DEMYSTIFIED: When did women start wearing pants in the U.S.? | Encyclopaedia Britannica

DEMYSTIFIED: When did women start wearing pants in the U.S.? | Encyclopaedia Britannica


NARRATOR: It’s strange to think about today,
but there was a time in the United States when women just didn’t wear pants. In many cultures, women wearing some
kind of trouser is an ancient phenomenon. But in the United States,
there was a time when women were expected to limit their options to
skirts and dresses—especially out in public. So when and how did this change? When did women start wearing pants? Well, first, let’s be clear that some women have
sometimes worn pants in America for centuries. Women sometimes wore pants for work
or leisure even in the 19th century, though society didn’t always look kindly
on these practical clothing decisions. The long skirts women wore
were often bulky and heavy. These clothes were both socially
and physically restrictive. They got in the way when women wanted
to enjoy a full range of motion. The dress reform movement
arose in the mid 19th century with the goal of giving women
the freedom to wear trousers for both practical and political purposes. Trousers were seen as a symbol of women’s
rights—a radical proposition at the time. It was around 1851 that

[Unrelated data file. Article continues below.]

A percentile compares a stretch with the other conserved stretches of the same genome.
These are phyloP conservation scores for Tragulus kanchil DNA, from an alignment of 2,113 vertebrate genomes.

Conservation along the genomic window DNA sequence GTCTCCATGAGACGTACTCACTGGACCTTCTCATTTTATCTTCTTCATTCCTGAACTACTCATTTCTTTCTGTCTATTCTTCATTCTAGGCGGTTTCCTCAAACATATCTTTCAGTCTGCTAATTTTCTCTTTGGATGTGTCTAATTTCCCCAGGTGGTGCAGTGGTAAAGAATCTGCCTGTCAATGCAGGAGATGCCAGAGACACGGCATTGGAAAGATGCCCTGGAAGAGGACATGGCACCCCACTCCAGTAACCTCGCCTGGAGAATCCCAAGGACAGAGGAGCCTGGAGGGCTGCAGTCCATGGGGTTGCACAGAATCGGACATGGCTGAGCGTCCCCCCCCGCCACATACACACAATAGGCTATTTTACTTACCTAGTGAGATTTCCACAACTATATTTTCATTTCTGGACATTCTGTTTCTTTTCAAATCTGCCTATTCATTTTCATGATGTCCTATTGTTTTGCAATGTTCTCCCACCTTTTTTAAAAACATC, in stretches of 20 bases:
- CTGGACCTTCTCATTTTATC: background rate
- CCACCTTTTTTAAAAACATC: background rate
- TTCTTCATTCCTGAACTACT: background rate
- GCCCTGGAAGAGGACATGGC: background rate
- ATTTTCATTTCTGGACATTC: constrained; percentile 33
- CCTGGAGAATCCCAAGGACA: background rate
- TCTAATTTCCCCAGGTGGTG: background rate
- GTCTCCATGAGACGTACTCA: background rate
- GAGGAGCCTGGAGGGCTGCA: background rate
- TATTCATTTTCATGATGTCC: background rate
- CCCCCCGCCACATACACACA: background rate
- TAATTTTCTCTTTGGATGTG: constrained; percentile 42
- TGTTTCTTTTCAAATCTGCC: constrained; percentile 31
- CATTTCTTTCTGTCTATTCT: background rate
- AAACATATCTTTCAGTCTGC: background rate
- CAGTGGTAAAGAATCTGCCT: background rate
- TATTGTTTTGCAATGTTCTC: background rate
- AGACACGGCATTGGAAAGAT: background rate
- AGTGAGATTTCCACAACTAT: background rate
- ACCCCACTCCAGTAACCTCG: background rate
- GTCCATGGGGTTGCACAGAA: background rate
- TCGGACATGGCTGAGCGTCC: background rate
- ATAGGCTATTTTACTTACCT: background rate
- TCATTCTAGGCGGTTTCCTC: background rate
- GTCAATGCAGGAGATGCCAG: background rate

a woman named Elizabeth Smith Miller designed an outfit that would become
iconic among believers in the concept of what was called “rational dress for women.” It consisted of a skirt and loose
trousers with a short jacket on top. The design was championed
by Amelia Jenks Bloomer, and they quickly became known as “bloomers.” Bloomers eventually fell
out of fashion, but the name lives on as a description for various
baggy, divided garments for the lower body. Still, as the popularity
of bloomers faded, pants became, once again, something
women generally wore only in private or for sporting activities. It would take big changes to finally
bring women’s pants into the mainstream, and those changes came with two world wars. During the First World War, the
mobilization of men in the army meant that women began doing jobs that
had previously been reserved for men and sometimes wearing the
pants that went with them. But it was during World War II that
women in both civilian and military life began wearing pants in large numbers;
not just for work, but socially, too. It’s hard to imagine the Rosie the Riveter
wearing a skirt below that famous raised bicep. After the war, many women
continued to wear pants, but women’s fashion still tended
to focus on skirts and dresses. But more than a century after
women’s rights activists had first begun their push to reform how women
dress, the women’s liberation movement of the 1960s and 1970s finally helped to break
down the stigma against women wearing pants. Today in the US, the question of
whether women can wear pants in public isn’t a question at all. Which means we’re free to move on
to the next frontier of gendered fashion— making it socially acceptable for men to wear dresses. Fair’s fair, right?

4 Replies to “DEMYSTIFIED: When did women start wearing pants in the U.S.? | Encyclopaedia Britannica”

Leave a Reply

Your email address will not be published. Required fields are marked *